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Don Burleson Blog 







Using cpio

Expert Oracle Database Tips by Donald BurlesonMarch 22, 2015

Using cpio

While I do not recommend cpio for creating backups or moving files between systems, it may be found that software that has been downloaded is delivered in .cpio files.  For quite some time Oracle delivered their software in this format, so it is important to be able to extract these files.

Unlike many other utilities, cpio reads data from standard input.  To extract data from a .cpio file, redirect the file contents into the cpio command using the < character.  The flags idmv tell cpio to extract data, create directories if they do not exist, preserve file and directory modification times, and print verbose output.

$ cpio -idmv < disk1.cpio

Using zip and unzip to Compress and Uncompress Files

Software is frequently delivered in zip filessince extraction utilities are available on just about every modern operating system.  Zip files can be easily extracted using the unzip command, providing only a file name as an argument.

$ unzip

   creating: database/
   creating: database/doc/
   creating: database/doc/dcommon/
   creating: database/doc/dcommon/css/
  inflating: database/doc/dcommon/css/blafdoc.css 
  inflating: database/doc/dcommon/css/darbbook.css 
  inflating: database/doc/dcommon/css/darbbook.css~ 
  inflating: database/doc/dcommon/css/doccd.css 
   creating: database/doc/dcommon/gifs/
  inflating: database/doc/dcommon/gifs/bookbig.gif 
  inflating: database/doc/dcommon/gifs/bookicon.gif 

The unzip commandprints a list of directories created and files extracted from the source file.

Creating a zip file is similar to creating a tar file,but no options are needed.  A destination file name is given as the first argument, then the files to be added to the zip file can be given in one or more additional arguments.

$ zip oracle_profile
adding: oracle_profile (deflated 15%)
$ ls

devl  emrep  oracle_profile  orcl  TEST

Note that unlike on Windows, the original file is not deleted when a zip file is created.  If space needs to be saved, go back and delete the original.

To create a zip file with the contents of a directory, use the -r (recursive) option.

$ zip -r devl
    adding: devl/ (stored 0%)
  adding: devl/dpdump/ (stored 0%)
  adding: devl/dpdump/dp.log (deflated 16%)
  adding: devl/pfile/ (stored 0%)
  adding: devl/pfile/init.ora.22201013228 (deflated 71%)
  adding: devl/adump/ (stored 0%)

When this zip file is extracted, the directory structure and files are recreated.

Using gzip and gunzip to Compress and Uncompress Files

The gzipcompression format has become one of the most broadly accepted formats thanks to its very good compression algorithm and fast performance.  To compress a file, use gzip with the file name as an argument.

$ gzip notes_chapter1.txt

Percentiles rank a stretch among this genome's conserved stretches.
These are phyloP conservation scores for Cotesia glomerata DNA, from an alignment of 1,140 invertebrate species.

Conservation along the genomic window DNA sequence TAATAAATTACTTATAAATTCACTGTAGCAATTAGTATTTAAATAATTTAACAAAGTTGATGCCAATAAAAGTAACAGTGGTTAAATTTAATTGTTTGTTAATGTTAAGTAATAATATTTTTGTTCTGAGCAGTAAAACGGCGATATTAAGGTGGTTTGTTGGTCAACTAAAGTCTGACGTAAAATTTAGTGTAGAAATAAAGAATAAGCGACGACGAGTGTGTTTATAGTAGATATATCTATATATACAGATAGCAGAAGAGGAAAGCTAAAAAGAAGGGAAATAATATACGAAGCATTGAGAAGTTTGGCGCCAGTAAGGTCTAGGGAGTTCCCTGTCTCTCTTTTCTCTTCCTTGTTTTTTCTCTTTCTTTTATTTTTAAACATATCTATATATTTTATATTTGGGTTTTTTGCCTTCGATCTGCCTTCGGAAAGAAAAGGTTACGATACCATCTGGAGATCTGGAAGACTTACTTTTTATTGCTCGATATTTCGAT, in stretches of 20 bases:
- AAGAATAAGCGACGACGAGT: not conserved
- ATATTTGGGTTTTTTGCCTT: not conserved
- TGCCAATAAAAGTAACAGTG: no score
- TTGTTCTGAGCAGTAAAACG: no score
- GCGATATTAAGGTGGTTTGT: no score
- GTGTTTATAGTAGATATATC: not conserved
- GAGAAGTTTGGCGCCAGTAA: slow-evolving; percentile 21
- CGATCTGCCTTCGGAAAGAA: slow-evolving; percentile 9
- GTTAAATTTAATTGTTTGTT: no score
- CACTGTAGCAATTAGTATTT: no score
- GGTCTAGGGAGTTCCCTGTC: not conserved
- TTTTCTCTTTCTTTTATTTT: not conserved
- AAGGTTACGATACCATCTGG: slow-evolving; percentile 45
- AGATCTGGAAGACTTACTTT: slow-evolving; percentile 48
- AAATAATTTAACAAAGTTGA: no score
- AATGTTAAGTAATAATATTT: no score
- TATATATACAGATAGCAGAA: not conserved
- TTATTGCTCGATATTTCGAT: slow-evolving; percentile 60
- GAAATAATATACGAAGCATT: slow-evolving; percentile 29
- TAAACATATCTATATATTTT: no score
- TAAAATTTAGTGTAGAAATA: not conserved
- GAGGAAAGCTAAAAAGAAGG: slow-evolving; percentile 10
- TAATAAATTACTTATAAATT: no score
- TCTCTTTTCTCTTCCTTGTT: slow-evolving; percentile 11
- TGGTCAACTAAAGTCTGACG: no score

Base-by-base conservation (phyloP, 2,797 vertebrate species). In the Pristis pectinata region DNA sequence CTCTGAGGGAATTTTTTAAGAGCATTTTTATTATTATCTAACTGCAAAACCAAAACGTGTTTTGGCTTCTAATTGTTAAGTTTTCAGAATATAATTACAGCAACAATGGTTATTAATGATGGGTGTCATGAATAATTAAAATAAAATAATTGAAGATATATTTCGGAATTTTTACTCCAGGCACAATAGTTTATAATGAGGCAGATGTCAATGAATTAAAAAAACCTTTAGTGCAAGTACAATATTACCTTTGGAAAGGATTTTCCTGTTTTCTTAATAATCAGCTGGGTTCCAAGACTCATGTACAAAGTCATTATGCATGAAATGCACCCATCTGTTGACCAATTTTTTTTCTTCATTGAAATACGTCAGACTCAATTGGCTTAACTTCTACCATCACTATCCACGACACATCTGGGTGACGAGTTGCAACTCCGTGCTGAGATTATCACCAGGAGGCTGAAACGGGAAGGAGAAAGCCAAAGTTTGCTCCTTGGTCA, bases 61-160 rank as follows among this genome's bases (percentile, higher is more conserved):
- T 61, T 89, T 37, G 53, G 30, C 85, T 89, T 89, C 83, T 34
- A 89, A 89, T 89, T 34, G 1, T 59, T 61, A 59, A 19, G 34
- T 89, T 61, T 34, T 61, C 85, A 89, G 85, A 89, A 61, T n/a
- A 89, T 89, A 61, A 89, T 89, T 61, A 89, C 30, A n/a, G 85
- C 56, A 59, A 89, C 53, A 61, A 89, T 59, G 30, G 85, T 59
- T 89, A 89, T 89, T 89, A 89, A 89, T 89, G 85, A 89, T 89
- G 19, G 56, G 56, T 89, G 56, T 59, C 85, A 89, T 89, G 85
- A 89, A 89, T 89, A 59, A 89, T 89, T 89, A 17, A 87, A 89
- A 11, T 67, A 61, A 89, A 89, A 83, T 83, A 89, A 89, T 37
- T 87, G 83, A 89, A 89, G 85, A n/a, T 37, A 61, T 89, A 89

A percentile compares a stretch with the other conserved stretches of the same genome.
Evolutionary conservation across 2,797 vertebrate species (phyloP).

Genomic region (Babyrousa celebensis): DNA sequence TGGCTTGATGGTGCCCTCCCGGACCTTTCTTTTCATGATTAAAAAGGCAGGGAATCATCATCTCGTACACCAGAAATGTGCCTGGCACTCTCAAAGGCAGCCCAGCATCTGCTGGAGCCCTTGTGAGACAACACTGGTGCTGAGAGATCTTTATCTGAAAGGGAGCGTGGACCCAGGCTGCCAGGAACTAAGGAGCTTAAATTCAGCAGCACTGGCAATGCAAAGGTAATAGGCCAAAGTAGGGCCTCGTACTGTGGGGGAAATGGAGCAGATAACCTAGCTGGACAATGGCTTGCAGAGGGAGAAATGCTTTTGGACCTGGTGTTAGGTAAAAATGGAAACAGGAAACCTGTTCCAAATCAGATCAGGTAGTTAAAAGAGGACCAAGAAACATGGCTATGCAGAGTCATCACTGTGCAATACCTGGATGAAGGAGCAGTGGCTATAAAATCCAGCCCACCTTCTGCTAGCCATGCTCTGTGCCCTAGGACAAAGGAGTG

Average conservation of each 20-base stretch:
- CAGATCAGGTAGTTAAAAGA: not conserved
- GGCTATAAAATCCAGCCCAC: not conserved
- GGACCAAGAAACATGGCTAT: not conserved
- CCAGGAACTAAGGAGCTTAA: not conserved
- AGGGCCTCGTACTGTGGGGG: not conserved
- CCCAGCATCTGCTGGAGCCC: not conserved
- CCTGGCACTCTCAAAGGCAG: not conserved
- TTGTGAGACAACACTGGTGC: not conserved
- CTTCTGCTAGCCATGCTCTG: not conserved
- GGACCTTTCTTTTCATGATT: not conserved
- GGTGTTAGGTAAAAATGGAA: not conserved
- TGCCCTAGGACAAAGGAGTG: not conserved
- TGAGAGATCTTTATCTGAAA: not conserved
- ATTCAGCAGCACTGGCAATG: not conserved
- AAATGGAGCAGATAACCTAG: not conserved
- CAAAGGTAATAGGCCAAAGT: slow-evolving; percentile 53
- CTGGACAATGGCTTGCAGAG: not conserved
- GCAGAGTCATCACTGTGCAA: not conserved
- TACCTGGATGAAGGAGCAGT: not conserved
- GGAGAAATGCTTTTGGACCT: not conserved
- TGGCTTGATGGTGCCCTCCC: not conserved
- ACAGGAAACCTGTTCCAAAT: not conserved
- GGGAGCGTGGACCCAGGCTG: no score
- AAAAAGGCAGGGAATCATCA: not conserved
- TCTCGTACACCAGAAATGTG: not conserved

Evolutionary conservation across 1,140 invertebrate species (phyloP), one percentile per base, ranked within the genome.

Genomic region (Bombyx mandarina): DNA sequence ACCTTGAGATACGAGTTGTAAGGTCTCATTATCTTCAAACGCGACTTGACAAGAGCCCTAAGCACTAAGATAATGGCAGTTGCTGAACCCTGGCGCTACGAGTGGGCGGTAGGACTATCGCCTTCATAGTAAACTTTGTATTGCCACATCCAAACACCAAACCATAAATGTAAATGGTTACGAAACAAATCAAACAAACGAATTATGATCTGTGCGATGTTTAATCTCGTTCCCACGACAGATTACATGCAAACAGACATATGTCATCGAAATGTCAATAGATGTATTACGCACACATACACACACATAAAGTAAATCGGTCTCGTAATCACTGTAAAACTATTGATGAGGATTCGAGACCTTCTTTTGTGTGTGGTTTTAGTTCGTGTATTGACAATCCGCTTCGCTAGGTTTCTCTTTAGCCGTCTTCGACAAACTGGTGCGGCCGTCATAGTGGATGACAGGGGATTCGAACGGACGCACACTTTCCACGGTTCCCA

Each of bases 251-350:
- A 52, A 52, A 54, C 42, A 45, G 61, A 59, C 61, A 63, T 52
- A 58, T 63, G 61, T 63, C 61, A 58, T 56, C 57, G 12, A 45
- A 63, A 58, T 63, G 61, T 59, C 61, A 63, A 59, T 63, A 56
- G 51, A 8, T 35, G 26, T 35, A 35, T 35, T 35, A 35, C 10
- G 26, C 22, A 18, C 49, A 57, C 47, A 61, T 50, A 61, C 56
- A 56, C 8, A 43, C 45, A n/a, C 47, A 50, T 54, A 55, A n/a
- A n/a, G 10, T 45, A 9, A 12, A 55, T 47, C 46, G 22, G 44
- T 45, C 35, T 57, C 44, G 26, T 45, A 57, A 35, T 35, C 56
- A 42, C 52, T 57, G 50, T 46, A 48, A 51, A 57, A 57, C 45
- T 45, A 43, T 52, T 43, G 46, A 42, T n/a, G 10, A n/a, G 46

$ ls -l

total 48
drwxr-xr-x 2 jemmons jemmons 4096 Sep 16 13:19 Desktop
drwxrwxr-x 2 jemmons jemmons 4096 Jan 17 13:17 notes
-rw-rw-rw- 1 jemmons jemmons  589 Jan 17 07:46
-rw-rw-r-- 1 jemmons jemmons 1525 Jan 17 13:07 notes.tar.gz
drwxrwxr-x 2 jemmons jemmons 4096 Jan 17 11:18 old_notes
drwxr-xr-x 2 jemmons jemmons 4096 Nov  8 08:37 scripts

Unlike tar, gzip removes the original file after creating the compressed version.  The .gz file name extension is also automatically added to the file name.  To uncompress a gzip file, the gunzip commandis used with the file name as an argument.

$ gunzip notes_chapter1.txt.gz
$ ls -l

total 48
drwxr-xr-x 2 jemmons jemmons 4096 Sep 16 13:19 Desktop
drwxrwxr-x 2 jemmons jemmons 4096 Jan 17 13:17 notes
-rw-rw-rw- 1 jemmons jemmons 1027 Jan 17 07:46 notes_chapter1.txt
-rw-rw-r-- 1 jemmons jemmons 1525 Jan 17 13:07 notes.tar.gz
drwxrwxr-x 2 jemmons jemmons 4096 Jan 17 11:18 old_notes
drwxr-xr-x 2 jemmons jemmons 4096 Nov  8 08:37 scripts

Again, the compressed version of the file is removed after it is uncompressed.

Getting Rid of the Wrong New Line Characters

If you have worked with other UNIX platforms or older versions of Linux, you have probably seen files where each new line was accompanied by the characters ^M.  These come from the file being created or transferred to a Windows or older Macintosh system where the new line characters are represented differently.  RHEL5 and some of its UNIX contemporaries now display or at least hide these characters properly, but they are still there and may occasionally give some trouble with applications that are not prepared to handle them.

For that reason, there is a utility to convert files from the Windows format to what UNIX expects.  Since RHEL5 displays files correctly regardless of the file format, use the file command to identify the Windows formatted files.  If the file command returns a format 'with CRLF line terminators', there are Windows-style new lines.  In that case, use the dos2unix command to convert them.

$ file hosts.txt

hosts.txt: ASCII English text, with CRLF line terminators

$ dos2unix hosts.txt

dos2unix: converting file hosts.txt to UNIX format ...

$ file hosts.txt

hosts.txt: ASCII English text

Similarly, when copying files from a Linux system to a Windows system, it may be found that everything displays on a single line in some editors, especially Notepad.  To avoid this, use a similar utility called unix2dos.  This accomplishes the opposite result, adding the new line characters Windows will expect.



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